A global pandemic couldn't stop them. Storm clouds and downpours may have delayed their first shot at making history, but the second time was the charm.

"I'm breathing a sigh of relief, but I will also tell you: I'm not gonna celebrate until Bob and Doug are home safely," NASA administrator Jim Bridenstine said.

The launch means that SpaceX has ushered in a new era in space travel, by becoming the first for-profit group to launch human astronauts into orbit inside a commercial spacecraft. Adding to the glamor, it's also the first time astronauts have been sent to the International Space Station from U.S. ground since the retirement of NASA's Space Shuttle program in 2011.

NASA astronauts Bob Behnken and Doug Hurley fist bumped as they reached orbit on board a Crew Dragon spacecraft atop a SpaceX Falcon 9 rocket from the historic Launch Complex 39A at the Kennedy Space Center in Cape Canaveral, Florida. Nine minutes later, the spacecraft entered orbit.

The reusable first stage of the company's Falcon 9 rocket safely made it back to the surface as well, landing on the drone ship "Of Course I Still Love You" — the space company's signature move.

"This is the culmination of a dream," SpaceX CEO Elon Musk told CBS during a Tuesday interview. "This is a dream come true. In fact, it feels surreal. If you asked me when starting SpaceX if this would happen, I’d be like, one percent — 0.1 percent chance."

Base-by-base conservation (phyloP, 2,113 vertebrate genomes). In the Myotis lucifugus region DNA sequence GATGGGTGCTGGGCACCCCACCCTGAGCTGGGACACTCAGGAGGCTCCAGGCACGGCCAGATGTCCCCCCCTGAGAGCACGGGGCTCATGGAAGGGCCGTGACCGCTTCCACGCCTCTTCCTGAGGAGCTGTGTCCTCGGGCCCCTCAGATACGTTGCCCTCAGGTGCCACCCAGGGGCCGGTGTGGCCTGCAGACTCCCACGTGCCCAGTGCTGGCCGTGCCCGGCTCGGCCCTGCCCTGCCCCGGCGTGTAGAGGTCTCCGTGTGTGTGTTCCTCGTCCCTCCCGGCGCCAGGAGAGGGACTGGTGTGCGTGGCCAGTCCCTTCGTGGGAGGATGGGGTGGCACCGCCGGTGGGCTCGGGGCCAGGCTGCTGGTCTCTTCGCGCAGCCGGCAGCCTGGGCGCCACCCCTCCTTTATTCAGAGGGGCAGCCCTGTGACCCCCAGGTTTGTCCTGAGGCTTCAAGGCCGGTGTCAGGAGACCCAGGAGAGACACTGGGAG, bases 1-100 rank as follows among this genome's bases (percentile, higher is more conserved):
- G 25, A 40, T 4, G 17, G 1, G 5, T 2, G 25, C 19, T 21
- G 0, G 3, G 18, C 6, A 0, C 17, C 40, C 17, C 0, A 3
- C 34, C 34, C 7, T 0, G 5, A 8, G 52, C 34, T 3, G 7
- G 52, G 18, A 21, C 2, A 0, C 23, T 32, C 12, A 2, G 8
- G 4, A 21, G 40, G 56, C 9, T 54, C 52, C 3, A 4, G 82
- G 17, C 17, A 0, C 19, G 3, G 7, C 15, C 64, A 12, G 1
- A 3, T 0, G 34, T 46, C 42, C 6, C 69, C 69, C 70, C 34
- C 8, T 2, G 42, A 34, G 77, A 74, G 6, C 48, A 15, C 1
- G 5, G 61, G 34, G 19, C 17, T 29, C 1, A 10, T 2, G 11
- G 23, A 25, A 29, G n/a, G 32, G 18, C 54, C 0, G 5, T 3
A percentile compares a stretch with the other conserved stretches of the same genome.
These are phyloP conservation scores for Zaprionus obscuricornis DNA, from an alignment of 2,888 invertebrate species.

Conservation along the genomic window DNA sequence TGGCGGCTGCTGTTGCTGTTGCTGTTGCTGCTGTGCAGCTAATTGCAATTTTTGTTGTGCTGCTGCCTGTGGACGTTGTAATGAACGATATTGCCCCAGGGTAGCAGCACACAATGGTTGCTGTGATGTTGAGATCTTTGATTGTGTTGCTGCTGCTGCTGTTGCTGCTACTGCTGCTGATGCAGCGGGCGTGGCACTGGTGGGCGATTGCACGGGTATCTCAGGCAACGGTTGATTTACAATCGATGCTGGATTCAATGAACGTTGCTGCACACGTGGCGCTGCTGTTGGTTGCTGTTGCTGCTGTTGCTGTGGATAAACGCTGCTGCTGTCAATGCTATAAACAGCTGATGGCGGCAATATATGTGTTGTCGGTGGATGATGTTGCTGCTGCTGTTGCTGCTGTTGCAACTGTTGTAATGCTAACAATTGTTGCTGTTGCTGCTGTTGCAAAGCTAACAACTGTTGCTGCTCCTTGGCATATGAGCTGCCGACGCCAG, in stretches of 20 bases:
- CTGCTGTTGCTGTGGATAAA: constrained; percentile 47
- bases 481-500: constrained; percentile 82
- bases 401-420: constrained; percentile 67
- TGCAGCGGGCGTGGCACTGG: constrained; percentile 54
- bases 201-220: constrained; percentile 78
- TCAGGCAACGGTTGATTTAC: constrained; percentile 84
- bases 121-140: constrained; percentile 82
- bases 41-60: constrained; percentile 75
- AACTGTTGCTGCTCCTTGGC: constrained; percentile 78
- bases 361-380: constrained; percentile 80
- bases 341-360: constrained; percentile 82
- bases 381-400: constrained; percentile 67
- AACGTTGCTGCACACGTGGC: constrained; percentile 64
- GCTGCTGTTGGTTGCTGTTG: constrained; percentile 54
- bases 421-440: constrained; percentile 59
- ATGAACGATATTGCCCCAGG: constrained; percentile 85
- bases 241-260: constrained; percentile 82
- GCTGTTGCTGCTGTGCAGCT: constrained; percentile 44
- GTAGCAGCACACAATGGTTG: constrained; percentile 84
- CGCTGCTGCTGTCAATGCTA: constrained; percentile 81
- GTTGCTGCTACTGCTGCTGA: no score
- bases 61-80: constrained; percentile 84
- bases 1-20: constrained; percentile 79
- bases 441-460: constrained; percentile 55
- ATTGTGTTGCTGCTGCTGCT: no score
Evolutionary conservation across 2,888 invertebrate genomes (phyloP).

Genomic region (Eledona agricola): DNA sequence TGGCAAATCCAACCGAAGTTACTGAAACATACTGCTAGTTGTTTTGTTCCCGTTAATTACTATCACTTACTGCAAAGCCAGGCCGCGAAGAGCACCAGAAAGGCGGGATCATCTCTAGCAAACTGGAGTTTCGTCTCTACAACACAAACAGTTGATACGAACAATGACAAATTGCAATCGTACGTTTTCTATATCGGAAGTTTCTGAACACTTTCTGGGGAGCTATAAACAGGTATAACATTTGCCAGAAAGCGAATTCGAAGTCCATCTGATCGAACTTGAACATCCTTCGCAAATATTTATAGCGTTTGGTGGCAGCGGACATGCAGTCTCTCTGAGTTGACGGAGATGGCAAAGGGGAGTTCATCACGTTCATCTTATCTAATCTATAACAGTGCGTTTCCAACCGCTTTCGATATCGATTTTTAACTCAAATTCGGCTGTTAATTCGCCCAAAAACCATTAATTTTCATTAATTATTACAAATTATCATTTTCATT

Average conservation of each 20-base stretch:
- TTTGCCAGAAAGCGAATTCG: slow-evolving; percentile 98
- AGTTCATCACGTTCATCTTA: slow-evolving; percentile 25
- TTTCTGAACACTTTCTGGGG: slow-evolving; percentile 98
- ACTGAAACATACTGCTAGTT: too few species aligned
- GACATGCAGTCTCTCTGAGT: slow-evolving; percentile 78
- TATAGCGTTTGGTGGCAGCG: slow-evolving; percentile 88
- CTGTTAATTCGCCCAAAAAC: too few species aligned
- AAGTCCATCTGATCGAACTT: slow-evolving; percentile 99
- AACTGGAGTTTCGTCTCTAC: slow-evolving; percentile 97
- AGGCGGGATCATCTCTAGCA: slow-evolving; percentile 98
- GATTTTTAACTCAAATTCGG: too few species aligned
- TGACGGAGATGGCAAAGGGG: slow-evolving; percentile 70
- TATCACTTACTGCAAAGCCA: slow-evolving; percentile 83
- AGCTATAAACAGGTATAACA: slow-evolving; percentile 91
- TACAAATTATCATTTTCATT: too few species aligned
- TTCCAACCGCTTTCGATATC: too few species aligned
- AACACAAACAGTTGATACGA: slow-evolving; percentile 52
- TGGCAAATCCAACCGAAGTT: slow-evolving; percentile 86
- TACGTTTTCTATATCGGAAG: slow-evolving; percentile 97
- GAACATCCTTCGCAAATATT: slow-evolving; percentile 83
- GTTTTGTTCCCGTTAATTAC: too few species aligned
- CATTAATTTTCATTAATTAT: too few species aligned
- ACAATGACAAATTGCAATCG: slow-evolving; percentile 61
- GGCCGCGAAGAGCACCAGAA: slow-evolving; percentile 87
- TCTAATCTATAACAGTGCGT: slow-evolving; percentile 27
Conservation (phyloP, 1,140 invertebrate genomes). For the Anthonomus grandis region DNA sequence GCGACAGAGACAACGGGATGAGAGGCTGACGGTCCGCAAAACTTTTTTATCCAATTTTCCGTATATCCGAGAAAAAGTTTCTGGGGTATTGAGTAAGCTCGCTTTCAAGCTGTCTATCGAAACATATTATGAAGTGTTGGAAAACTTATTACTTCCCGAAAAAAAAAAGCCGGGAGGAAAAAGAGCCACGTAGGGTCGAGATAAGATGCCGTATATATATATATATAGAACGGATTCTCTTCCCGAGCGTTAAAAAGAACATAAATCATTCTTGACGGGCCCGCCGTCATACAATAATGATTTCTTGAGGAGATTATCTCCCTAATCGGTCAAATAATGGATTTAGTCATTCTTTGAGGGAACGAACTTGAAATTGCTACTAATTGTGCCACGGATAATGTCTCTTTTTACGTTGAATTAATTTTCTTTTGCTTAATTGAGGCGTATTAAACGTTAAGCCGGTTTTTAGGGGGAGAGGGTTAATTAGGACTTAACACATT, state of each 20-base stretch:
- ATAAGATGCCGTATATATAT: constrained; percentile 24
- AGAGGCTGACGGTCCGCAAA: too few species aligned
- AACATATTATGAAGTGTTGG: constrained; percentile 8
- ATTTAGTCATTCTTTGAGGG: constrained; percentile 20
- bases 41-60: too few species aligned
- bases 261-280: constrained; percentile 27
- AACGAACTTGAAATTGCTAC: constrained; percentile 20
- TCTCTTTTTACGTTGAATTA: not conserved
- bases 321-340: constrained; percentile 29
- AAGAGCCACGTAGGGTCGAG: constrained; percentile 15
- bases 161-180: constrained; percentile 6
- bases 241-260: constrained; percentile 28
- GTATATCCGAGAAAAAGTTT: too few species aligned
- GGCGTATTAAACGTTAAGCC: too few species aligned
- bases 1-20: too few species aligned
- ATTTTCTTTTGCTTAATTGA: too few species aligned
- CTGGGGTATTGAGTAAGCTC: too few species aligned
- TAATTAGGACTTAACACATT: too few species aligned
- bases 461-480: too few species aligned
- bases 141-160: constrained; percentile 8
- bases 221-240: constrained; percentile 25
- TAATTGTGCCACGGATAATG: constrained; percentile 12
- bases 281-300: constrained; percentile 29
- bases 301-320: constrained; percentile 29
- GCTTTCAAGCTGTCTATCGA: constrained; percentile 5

The rocket launch site was originally built to launch NASA's Apollo missions to the Moon and was later modified to launch the agency's Space Shuttle program. And today, of course, it was used by SpaceX.

Arrival at the International Space Station (ISS) is slated for Sunday around noon Eastern time.

Today's launch is overshadowed by the ongoing coronavirus pandemic, which has so far claimed the lives of more than 350,000 people worldwide. Its effects can be seen everywhere, and that includes NASA's operations.

Mission Control is closely monitoring the launch while socially distanced from one another in different rooms. Behnken and Hurley had to resort to giving their families a "virtual hug" from six feet away prior to their first attempt on Wednesday — to ensure that the coronavirus won’t make it into space.

The launch, dubbed Demo-2, is part of NASA's Commercial Crew program, which first started in 2010. SpaceX and aerospace giant Boeing established themselves as the two companies to go under contract with NASA to develop spacecraft meant to carry US and international astronauts to and from the ISS.

SpaceX has an impressive track record. As of March, SpaceX has completed 20 resupply trips to the ISS using its Dragon class cargo spacecraft. Today's launch marks the first time astronauts have ridden aboard the company's passenger variant.

SpaceX has already demonstrated the flightworthiness of its Crew Dragon spacecraft by sending it to the ISS last spring — albeit without any astronauts on board.

To keep Behnken and Hurley safe, SpaceX developed a rocket-propelled abort system that could carry the spacecraft away from the rocket in case of emergency.

A "launch abort" test last September may have ended in a spectacular, but intentional, fireball in the sky — but the test showed that the systems are in place in case anything goes awry.


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